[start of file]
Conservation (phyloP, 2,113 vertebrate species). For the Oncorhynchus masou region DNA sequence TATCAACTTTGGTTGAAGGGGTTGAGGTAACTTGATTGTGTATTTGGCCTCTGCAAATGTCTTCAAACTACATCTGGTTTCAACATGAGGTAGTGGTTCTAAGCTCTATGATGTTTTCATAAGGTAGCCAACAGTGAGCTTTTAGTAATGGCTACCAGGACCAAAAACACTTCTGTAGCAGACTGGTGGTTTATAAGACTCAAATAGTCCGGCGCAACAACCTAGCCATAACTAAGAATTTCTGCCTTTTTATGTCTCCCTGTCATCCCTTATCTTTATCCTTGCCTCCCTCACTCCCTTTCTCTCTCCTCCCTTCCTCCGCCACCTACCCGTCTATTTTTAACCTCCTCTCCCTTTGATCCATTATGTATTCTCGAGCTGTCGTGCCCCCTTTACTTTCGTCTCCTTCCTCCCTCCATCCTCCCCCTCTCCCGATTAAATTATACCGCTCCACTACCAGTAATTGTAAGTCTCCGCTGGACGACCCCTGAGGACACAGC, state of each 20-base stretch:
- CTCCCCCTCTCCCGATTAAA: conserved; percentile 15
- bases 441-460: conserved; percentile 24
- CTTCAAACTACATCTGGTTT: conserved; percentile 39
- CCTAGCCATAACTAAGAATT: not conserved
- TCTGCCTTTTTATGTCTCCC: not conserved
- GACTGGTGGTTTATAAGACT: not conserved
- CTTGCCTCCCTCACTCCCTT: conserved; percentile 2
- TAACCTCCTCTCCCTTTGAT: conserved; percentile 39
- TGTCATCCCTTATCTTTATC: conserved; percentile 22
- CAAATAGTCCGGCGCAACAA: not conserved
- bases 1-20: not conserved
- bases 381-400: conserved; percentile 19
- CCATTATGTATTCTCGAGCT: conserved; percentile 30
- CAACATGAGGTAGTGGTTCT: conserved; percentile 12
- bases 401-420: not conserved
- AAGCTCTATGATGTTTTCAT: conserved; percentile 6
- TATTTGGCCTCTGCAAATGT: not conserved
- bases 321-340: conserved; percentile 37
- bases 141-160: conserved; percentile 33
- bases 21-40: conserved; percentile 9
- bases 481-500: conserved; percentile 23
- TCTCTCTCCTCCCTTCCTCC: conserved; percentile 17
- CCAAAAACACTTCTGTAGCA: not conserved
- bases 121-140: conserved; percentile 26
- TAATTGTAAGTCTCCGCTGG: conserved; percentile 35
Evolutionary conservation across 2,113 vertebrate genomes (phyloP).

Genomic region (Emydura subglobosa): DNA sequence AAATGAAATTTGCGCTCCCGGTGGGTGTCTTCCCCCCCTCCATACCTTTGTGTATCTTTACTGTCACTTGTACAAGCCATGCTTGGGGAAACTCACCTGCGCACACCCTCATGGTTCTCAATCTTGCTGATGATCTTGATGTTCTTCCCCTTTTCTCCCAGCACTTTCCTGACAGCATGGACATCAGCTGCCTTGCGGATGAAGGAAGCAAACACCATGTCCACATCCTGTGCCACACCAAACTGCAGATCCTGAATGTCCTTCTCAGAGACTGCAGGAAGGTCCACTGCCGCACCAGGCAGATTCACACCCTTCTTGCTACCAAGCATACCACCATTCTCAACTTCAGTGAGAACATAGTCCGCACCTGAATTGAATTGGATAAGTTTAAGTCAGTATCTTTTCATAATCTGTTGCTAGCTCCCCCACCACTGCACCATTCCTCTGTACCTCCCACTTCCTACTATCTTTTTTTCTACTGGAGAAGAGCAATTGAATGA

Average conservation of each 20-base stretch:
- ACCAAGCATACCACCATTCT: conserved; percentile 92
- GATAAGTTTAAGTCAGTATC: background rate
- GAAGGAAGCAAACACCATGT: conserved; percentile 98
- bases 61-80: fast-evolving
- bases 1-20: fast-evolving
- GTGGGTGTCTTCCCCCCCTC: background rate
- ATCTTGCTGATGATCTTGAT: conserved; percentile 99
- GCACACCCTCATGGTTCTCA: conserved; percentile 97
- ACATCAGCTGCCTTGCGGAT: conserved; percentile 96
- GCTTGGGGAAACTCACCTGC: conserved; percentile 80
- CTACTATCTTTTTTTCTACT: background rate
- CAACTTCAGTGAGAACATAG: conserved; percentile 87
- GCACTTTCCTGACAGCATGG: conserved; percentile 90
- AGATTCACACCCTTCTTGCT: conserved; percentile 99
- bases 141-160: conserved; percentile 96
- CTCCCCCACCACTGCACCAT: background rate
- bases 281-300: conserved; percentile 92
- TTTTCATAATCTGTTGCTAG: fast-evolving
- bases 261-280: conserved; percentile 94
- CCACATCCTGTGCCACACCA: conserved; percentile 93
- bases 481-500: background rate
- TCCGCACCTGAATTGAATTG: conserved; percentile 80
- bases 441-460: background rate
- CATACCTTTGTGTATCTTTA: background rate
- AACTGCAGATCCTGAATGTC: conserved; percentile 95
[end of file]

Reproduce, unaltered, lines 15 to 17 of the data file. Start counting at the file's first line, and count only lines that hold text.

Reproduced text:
- CAACATGAGGTAGTGGTTCT: conserved; percentile 12
- bases 401-420: not conserved
- AAGCTCTATGATGTTTTCAT: conserved; percentile 6